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The concern about power morcellators continues to grow. Morcellators are surgical tools that cut up large tissues for removal through small incisions. They have been used since the early 1990s in minimally invasive uterine fibroid and hysterectomy procedures. Recent studies, however, have indicated that the risk of spreading cancerous tissues may affect more women than doctors previously believed.

In April 2014, the FDA warned healthcare providers to think twice about using power morcellation for the removal of the uterus and uterine fibroids. Though it’s rare for women to have cancerous tissues in and around the uterus, it is possible, and for these women, the risk that the morcellator will spread those cancerous tissues around the body is too great.

Healthcare Systems Stepping Back from Morcellation

In the face of an increasing number of cancer cases and subsequent lawsuits, insurance companies are taking a second look at power morcellation. Highmark Inc. announced on August 2, 2014, that they are stopping coverage for the procedure as of September 1, 2014. A spokesman stated that the decision is a result of the FDA’s April 2014 warning, though the administration hasn’t taken any additional steps yet to restrict the use of the devices. (The FDA convened an advisory panel in June, but hasn’t followed up with any additional action yet.)

Highmark’s decision follows in the footsteps of many hospitals that have also suspended use of morcellators. The University of Pittsburgh Medical Center (UPMC) was the most recent medical system to make the announcement. Highmark is likely the first insurance company to take action concerning morcellators—more may follow in the coming months.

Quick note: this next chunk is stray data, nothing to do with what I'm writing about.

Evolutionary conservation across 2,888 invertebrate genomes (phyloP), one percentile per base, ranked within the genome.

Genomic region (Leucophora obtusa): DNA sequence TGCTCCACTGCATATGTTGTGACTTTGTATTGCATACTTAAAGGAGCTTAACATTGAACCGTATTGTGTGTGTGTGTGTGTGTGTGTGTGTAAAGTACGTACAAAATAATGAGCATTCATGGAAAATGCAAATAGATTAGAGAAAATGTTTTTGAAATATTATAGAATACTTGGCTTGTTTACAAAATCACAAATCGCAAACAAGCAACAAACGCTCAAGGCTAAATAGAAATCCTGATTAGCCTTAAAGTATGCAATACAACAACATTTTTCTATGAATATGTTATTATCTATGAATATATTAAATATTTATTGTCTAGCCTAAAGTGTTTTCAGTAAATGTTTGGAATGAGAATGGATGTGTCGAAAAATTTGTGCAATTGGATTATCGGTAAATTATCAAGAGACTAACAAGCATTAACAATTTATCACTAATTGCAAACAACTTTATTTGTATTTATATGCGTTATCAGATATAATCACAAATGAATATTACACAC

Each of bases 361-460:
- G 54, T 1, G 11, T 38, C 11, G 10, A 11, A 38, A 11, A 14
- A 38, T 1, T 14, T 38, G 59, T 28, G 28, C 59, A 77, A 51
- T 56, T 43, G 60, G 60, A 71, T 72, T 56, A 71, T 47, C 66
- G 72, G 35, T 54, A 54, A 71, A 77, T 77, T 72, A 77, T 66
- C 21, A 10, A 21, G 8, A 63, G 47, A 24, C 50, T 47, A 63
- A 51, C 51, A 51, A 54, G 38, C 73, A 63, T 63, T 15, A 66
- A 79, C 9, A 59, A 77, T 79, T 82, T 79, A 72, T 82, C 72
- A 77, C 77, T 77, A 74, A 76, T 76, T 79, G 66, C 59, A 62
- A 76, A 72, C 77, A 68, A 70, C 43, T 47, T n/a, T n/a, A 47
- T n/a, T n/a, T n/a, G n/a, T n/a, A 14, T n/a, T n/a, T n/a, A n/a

Some doctors maintain that morcellation provides most women with a much faster recovery and minimal scarring. (The FDA estimates that about one in 350 women will have a cancer diagnosis after the procedure.) Studies are underway to find alternative methods that will allow for laparoscopic surgery without the risk of spreading cancer.

Women Devastated by Cancer Diagnosis

Dr. Amy Reed, an anesthesiologist at Beth Israel Hospital in Boston, went through surgery to remove troublesome uterine fibroids in 2013. She chose the minimally invasive laparoscopic procedure, preferring the faster recovery and smaller incisions. A few days after the surgery, however, she was told that she had uterine cancer, and that the morcellation may have spread that cancer around her abdomen, making her diagnosis worse.

Since then, Reed and her husband have led a campaign seeking a ban on power morcellation. As they spread news about her story, other women came forward who had suffered the same diagnosis. Many have now filed personal injury lawsuits against the manufacturers of the devices, claiming they failed to provide adequate warnings about the risks.

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